What Makes the Snapping Sound Around Lily Pads in Lakes?
Inspired by a Curious North question, this week’s Wildlife Matters finds the Masked Biologist pondering what might be causing a snapping or popping sound in and around lily pads. The answer may surprise you.
If you weren’t already aware, WXPR has a great feature called Curious North. You can submit your questions or ideas you have about a variety of topics here in the Northwoods, and staff and feature writers (like myself) help answer them. Today’s episode of Wildlife Matters was inspired by a Curious North question: What is the snapping sound that seems to go with lily pads in lakes?
As a wildlife biologist, I tend to focus more on terrestrial habitats, as that is where most of my focal species tend to live. However, shorelines are an extremely important habitat for a wide variety of wildlife, especially amphibians, waterfowl and furbearers. To know aquatic plant species is to be able to analyze water quality and wetland health. So, while I admit I am not great at deep water habitats, by necessity I have worked extensively with the shallow water zone in wetlands, lakes, and rivers. To answer this question, we start with the basics about the plant in question. Lily pads tend to grow in the shallower areas of lakes, closer to shore, in substrates that are softer, maybe muck, sand or silt. The floating leaves shade out the water and substrate below, inhibiting the growth of other aquatic plants and moderating the water temperature. The floating leaves also seem to help keep some flat water between them, at least when the wind speed is low. All of these factors combined make them the perfect location for a bug nursery, a macroinvertebrate soup or buffet if you will. Soft substrate, like silt, muck, or decomposing aquatic plants, make a great spot for aquatic insects to feed, breed, and lay eggs. These insects, in turn, attract predatory insects like dragonfly larvae. The lily pads give the insects a great way to get from the bottom up close to the surface, using the stems and bottom sides of the lily pads to graze on microscopic plant life. The lily pads also make great locations for frogs and toads to breed and lay their eggs, so egg masses and tadpoles will abound in these locations in the spring and into the summer.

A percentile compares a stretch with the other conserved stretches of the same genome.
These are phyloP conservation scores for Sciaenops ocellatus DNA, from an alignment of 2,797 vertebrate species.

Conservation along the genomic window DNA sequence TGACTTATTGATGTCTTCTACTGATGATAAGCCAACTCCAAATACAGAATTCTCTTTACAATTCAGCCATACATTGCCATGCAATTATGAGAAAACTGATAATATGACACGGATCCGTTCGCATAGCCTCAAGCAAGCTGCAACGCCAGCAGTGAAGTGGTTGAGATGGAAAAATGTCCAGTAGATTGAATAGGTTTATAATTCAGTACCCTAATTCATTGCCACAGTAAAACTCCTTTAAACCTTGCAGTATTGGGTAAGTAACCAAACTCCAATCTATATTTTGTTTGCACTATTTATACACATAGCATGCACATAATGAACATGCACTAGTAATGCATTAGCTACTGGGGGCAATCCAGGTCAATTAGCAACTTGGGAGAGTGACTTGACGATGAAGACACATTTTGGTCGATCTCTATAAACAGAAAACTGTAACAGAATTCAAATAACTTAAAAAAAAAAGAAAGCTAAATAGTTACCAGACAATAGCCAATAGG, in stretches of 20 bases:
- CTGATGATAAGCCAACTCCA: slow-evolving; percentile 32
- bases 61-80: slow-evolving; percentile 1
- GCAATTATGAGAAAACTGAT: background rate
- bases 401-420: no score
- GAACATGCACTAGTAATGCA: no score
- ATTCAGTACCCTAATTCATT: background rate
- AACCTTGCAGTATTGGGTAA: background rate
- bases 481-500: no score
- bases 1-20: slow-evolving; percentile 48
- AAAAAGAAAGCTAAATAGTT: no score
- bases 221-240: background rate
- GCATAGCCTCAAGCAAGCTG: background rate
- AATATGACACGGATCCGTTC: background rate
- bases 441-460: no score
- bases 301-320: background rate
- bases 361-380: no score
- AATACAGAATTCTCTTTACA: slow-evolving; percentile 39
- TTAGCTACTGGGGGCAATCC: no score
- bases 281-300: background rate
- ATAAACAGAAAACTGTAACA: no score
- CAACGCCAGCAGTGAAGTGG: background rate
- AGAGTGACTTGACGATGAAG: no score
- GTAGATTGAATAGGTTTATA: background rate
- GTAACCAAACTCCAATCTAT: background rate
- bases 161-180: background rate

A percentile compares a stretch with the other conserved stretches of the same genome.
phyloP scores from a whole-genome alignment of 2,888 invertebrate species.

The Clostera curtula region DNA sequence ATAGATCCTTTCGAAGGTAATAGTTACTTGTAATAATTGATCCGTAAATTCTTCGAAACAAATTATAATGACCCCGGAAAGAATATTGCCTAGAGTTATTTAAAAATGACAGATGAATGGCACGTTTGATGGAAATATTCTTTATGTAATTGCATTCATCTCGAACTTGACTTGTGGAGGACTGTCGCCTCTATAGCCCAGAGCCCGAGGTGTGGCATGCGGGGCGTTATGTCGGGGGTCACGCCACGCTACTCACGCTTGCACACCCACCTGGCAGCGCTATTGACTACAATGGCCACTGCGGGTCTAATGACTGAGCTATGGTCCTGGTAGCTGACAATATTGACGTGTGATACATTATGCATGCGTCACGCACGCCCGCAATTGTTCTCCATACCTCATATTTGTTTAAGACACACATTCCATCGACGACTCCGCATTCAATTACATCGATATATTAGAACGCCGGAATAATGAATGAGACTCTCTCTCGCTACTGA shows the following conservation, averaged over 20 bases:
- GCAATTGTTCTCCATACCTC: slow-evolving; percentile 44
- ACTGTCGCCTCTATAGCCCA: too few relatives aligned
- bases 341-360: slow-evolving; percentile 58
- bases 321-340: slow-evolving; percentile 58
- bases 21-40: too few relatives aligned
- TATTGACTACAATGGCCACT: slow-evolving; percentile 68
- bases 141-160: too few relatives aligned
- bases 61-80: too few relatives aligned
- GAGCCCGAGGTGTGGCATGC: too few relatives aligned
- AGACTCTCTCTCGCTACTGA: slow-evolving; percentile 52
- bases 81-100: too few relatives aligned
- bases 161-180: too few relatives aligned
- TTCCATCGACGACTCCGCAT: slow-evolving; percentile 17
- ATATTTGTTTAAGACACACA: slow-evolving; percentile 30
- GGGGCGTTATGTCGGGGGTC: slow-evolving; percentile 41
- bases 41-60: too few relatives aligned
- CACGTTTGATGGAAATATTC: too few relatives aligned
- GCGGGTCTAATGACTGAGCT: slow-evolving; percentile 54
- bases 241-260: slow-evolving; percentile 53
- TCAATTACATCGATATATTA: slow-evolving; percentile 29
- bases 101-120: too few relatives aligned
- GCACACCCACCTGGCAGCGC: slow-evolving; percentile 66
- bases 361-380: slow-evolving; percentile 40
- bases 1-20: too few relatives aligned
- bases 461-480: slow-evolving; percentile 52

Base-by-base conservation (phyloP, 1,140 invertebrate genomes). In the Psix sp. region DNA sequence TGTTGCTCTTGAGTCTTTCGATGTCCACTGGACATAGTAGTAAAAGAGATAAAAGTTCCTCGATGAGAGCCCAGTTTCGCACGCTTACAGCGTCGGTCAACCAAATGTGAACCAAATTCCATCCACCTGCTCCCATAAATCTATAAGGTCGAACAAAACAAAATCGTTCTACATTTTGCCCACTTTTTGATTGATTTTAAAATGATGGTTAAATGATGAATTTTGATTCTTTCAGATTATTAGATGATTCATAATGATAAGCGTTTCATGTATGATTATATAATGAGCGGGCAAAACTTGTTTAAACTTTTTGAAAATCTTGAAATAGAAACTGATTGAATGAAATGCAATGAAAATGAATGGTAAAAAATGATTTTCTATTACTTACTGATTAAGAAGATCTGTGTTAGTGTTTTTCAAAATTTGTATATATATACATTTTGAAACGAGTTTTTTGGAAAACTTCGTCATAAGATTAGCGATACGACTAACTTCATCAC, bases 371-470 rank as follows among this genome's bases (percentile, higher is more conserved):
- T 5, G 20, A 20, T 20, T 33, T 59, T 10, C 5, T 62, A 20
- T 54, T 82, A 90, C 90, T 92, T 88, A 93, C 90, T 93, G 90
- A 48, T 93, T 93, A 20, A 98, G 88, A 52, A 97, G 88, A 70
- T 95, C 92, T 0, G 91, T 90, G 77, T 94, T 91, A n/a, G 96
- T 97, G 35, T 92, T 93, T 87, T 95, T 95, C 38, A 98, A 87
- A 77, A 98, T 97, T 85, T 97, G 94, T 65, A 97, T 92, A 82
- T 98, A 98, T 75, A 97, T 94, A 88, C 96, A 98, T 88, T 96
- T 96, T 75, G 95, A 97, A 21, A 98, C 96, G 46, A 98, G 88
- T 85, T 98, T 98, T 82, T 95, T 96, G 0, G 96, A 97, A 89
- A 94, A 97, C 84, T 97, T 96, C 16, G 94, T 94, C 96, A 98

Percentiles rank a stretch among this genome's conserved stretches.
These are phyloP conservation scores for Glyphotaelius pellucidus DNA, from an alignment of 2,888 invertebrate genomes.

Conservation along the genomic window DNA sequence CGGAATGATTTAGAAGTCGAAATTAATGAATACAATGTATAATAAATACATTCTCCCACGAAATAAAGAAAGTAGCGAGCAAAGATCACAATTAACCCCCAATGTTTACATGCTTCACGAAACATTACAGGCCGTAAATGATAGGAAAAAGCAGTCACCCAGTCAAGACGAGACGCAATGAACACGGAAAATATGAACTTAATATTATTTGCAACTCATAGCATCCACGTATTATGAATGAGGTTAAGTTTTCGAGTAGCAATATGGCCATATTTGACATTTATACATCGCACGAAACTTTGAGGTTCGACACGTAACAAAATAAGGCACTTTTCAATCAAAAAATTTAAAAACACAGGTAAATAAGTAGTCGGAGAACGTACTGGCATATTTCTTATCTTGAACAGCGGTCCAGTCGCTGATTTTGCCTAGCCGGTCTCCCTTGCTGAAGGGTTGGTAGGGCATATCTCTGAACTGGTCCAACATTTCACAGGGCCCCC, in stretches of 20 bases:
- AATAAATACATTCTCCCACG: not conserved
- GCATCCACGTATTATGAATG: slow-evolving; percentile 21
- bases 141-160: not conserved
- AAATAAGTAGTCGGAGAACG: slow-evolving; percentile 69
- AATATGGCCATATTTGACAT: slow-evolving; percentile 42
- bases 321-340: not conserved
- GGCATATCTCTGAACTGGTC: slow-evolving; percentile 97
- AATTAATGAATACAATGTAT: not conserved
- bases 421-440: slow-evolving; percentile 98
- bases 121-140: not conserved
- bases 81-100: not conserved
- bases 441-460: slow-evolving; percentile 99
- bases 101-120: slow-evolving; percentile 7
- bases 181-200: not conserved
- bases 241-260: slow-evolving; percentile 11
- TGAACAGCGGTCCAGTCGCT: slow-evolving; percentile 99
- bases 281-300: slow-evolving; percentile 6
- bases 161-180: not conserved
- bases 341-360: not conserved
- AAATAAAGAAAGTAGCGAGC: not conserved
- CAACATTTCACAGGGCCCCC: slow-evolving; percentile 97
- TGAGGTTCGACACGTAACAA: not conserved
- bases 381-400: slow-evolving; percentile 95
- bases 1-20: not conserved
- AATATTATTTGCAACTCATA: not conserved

So, with all that said, the snapping sound you are hearing is most likely fish—sunfish, specifically. Insects comprise a large percentage of the diet of bluegills, pumpkinseed, and redear sunfish especially this time of year. These fish like to surface feed at dawn and dusk, the times of day when boat activity is usually lower and lakes are relatively quiet. These fish feed using powerful suction, snapping their mouths open quickly, flaring their gills, generating a surprising amount of force. They come up beneath the lily pads, targeting worms, snails, and other creepy crawlies. With a gill flare, they suck their prey in with so much force that they actually tear a small circular hole in the leaf. When that happens, they break surface tension and the quick release actually makes a pop sound. You can see the evidence for yourself; if you cruise into the lilies, you can see small holes, circular cuts and dimples in the leaves. Note that hail sometimes will cause similar damage which may be visible after storms.
There are other critters feeding in the lilies as well. Bullfrogs, leopard frogs, and snapping and painted turtles come to mind. They also might be snapping at food in this nutrient rich environment. Once, I heard a strange sound in the lilies, and when I paddled my canoe closer, I saw a wood duck snapping at a seed pod trying to break it open to get to the seeds inside. Beavers and muskrats may be swimming in the area, occasionally slapping the water in alarm or making a dive. Raccoons and otters will look for clams, crayfish, frogs and just about anything else they can find. Even porcupines like to eat the salty mud and tubers of the lilies when water levels drop. So, there is a lot of activity in lily pads, from breeding to feeding. I spent some time looking online at posts from other resource professionals, and most seem to agree that it is the feeding activity of fish that you can hear. If you have seen or caught sunfish in the lilies, and see the telltale circular mouth-sized holes in the lily pads, you can be fairly confident that is what you hear.
Striving to make new things familiar and familiar things new, this is the masked biologist coming to you from the heart of Wisconsin’s great Northwoods.